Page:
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“The happiest Muslims in the world” is the absurd saying issued by the Chinese government describing the estimated one million Uyghur Muslims held in detention camps in Xinjiang, China. In the past few years, Uyghurs and Turkic Muslim minorities have been disappearing into what the Chinese government formally labels as “re-education camps.” In these camps there has been evidence that exploitative forced labor is occurring. The factories that Uyghurs work at in Xinjiang, have been proven to supply chain ties to some of the most popular U.S. fashion brands such as ZARA, Calvin Klein (PVH), and Victoria’s Secret (L brands). Many of these companies currently do not have any clear plans to disassociate themselves. To combat the human rights violations that restrict the freedoms of the Uyghurs, we explore specific ties to supply chains from Xinjiang and the use of Uyghur forced labor. Our report will examine specifically how supply chain tracing in the industry is conducted. Pressuring the government to reveal answers requires targeted arguments about how they are failing to uphold the law. Specifically, for over 90 years, U.S. legislation through the Tariff Act of 1930 has explicitly made it illegal to import “goods, wares, articles, and merchandise mined, produced, or manufactured wholly or in part by forced labor” into the United States. Companies are getting away with goods tied to Xinjiang whether it is intentional or not. The purpose of this research is to uncover undeniable, indisputable evidence and information of forced labor in which groups and nations can utilize to further investigate their own supply chains. In understanding which factories and companies display red flags, there is an opportunity for change in practices to begin starting in the U.S., then on a global scale.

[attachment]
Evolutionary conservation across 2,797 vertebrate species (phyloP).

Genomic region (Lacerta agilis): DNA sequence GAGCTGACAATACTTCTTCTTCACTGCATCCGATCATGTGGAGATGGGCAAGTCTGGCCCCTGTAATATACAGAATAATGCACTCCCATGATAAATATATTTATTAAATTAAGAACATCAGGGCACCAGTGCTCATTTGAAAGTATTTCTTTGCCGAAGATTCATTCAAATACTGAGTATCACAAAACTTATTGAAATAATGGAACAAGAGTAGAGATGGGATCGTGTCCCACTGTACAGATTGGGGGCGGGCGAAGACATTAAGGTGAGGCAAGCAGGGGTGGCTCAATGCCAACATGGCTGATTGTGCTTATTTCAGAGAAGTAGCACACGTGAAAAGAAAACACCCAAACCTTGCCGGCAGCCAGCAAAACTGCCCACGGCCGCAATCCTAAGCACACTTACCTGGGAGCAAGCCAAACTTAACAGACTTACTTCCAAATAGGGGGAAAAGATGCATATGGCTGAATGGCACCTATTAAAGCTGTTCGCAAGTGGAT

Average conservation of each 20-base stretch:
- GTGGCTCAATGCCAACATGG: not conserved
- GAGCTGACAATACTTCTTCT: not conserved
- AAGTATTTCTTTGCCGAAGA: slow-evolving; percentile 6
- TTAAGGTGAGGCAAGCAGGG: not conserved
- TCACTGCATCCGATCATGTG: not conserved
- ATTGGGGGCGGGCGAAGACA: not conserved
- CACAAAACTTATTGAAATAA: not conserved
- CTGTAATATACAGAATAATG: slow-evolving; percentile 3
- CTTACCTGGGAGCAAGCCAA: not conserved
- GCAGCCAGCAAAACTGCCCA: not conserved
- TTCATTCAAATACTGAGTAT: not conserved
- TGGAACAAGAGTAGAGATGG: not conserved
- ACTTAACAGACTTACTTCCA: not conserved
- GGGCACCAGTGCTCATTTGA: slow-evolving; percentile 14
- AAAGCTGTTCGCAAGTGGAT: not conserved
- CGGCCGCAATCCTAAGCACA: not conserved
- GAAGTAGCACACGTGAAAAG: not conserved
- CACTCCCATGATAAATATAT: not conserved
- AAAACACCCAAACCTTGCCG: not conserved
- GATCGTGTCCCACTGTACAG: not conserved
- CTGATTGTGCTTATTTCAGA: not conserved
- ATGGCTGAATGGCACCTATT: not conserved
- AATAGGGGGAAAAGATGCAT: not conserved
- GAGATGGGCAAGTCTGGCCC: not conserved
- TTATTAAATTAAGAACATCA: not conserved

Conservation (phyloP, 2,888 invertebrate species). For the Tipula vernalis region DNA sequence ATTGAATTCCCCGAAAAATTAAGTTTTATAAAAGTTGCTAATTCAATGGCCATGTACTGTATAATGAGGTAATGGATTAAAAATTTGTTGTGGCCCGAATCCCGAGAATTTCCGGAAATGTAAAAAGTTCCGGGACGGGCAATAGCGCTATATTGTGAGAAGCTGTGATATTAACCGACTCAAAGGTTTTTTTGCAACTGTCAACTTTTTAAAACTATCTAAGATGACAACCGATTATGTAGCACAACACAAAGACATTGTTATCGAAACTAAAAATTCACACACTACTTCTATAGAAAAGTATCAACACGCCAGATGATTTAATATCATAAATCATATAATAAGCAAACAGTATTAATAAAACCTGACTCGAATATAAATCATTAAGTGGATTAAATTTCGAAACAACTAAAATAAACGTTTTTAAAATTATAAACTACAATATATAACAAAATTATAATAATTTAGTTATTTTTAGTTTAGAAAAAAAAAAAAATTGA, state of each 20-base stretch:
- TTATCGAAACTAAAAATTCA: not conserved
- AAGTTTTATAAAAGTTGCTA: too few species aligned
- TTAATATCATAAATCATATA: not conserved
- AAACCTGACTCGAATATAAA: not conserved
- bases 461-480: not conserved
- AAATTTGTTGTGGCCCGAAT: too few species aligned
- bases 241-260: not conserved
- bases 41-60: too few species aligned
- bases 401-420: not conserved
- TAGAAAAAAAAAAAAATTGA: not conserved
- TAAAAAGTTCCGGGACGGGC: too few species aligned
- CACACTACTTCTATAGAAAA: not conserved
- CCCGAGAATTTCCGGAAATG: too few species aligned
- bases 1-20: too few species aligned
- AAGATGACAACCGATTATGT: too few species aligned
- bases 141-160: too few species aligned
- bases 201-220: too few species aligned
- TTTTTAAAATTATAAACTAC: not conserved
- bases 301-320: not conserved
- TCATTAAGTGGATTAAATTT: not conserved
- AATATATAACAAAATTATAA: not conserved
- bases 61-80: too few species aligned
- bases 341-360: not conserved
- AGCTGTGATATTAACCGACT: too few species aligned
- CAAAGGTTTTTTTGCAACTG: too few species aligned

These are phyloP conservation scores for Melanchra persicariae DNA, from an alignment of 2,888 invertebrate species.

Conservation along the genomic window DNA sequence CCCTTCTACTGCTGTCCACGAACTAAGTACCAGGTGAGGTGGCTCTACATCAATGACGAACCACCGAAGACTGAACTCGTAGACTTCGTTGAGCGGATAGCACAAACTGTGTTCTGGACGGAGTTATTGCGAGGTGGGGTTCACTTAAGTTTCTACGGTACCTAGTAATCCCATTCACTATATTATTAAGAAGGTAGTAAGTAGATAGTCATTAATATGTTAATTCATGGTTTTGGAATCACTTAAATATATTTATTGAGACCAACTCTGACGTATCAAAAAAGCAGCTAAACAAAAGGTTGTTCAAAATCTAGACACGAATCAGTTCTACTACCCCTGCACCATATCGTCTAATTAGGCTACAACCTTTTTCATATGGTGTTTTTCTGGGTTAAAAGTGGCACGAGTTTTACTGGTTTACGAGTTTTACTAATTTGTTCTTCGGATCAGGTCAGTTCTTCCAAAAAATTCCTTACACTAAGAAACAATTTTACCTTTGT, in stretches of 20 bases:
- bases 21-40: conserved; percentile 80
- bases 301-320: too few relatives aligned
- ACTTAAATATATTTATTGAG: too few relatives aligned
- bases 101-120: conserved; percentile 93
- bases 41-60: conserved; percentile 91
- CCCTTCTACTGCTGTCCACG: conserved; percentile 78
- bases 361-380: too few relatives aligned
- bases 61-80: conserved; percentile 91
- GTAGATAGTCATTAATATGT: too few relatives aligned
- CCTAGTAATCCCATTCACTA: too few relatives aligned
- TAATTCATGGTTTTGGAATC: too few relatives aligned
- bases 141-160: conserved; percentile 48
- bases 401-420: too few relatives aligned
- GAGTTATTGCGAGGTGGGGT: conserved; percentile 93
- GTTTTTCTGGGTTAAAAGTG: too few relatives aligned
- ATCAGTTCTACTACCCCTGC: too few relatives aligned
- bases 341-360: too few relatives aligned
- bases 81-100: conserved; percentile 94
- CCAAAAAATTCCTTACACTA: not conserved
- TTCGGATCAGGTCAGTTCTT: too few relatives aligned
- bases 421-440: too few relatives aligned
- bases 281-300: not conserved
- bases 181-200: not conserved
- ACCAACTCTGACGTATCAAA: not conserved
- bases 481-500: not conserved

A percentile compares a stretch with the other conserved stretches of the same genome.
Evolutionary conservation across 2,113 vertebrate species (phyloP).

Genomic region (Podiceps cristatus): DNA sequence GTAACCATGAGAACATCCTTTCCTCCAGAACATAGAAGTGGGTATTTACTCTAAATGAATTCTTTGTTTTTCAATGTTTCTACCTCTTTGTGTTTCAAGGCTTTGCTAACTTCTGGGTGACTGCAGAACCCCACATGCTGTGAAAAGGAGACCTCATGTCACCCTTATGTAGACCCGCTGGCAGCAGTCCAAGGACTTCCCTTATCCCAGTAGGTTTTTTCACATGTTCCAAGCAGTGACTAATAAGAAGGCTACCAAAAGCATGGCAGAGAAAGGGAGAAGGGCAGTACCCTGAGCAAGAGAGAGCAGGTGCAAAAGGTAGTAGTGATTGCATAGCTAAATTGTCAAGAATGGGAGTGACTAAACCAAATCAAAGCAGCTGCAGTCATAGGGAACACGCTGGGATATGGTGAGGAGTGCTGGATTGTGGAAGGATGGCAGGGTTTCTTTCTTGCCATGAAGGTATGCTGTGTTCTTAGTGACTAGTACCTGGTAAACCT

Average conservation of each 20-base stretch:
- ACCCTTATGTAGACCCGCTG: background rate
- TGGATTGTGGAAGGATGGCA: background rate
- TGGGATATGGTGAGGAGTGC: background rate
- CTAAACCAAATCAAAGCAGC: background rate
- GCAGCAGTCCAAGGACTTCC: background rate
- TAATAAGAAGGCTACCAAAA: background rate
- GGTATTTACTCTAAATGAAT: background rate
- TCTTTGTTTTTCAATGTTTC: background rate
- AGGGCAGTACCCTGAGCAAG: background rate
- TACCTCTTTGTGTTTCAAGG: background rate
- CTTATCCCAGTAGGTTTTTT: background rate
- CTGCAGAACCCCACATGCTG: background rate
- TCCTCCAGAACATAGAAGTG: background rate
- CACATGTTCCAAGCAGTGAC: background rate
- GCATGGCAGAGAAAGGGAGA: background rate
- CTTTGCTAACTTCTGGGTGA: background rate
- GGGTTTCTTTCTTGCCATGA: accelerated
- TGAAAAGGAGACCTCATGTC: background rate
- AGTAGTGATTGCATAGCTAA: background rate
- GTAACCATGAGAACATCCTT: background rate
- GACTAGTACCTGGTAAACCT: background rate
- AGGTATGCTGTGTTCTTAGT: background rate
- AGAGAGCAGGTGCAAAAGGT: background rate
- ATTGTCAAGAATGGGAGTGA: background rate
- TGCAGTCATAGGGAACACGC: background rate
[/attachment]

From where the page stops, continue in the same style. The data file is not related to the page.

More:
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Connecting Uyghur Forced Labor to the Fashion Industries